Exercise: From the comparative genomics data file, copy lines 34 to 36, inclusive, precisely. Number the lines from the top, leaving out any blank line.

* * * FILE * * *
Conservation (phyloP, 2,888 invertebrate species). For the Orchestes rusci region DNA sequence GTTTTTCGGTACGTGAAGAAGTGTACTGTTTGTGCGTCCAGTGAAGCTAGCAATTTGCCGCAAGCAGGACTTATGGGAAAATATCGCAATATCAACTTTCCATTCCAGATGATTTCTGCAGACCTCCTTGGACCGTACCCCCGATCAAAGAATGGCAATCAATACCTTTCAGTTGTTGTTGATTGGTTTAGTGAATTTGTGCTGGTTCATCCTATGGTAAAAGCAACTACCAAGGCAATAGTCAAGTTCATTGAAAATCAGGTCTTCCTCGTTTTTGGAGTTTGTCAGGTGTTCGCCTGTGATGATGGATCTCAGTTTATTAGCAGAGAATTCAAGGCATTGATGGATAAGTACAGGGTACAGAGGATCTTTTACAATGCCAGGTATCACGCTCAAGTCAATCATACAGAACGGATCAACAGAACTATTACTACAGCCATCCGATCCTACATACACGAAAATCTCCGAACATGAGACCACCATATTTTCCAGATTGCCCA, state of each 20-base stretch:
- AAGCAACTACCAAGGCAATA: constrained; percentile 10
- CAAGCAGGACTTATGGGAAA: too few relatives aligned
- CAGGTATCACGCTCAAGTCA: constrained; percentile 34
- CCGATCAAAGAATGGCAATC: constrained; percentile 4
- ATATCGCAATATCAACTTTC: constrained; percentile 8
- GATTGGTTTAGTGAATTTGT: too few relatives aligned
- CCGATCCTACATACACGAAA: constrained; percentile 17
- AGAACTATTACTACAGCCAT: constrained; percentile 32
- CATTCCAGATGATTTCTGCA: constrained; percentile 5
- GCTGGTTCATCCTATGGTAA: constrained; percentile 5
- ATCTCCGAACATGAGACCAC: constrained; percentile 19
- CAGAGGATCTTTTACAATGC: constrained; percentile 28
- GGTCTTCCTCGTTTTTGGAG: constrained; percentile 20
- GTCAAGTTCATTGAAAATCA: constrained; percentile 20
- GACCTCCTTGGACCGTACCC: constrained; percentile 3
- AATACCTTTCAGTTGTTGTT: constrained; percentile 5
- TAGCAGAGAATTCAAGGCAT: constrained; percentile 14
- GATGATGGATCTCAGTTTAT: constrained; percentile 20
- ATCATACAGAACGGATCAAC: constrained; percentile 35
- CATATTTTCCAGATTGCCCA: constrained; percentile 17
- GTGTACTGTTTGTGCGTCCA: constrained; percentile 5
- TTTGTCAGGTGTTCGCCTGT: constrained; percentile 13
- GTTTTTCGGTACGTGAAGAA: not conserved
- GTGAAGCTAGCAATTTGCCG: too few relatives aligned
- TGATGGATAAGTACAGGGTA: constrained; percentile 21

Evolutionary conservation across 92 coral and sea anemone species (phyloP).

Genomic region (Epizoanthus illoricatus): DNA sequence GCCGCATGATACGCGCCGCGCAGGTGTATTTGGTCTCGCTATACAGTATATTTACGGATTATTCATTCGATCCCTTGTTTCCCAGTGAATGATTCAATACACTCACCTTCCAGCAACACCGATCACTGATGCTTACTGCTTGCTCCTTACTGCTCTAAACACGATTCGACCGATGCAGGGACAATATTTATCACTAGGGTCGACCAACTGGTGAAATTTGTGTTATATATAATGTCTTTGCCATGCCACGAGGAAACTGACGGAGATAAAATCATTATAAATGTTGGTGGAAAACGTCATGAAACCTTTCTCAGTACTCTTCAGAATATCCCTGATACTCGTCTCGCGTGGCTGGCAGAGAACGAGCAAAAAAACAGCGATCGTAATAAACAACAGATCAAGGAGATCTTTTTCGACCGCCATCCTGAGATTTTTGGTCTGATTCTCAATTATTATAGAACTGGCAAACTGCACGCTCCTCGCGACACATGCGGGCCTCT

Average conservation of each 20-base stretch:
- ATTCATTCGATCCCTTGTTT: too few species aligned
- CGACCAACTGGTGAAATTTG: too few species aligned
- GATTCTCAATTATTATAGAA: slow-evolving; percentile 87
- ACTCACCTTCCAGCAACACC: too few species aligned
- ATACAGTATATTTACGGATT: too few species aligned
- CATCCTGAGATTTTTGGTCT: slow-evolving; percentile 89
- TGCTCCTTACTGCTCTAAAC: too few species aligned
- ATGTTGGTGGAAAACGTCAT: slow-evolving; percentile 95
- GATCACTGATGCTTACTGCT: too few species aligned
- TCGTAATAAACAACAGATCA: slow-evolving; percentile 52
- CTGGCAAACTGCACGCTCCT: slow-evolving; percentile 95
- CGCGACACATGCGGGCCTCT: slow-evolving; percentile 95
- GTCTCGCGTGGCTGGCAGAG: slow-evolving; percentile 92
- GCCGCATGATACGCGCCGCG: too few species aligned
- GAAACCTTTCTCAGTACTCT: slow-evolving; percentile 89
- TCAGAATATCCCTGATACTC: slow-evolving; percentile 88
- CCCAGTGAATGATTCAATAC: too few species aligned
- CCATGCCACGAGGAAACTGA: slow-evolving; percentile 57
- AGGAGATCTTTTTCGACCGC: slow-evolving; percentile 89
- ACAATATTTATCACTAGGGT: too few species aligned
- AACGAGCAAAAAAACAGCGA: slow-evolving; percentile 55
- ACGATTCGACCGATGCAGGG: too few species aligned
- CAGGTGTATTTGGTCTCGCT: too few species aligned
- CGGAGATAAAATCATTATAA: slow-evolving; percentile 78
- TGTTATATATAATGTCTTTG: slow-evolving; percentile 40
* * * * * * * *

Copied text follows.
- ATACAGTATATTTACGGATT: too few species aligned
- CATCCTGAGATTTTTGGTCT: slow-evolving; percentile 89
- TGCTCCTTACTGCTCTAAAC: too few species aligned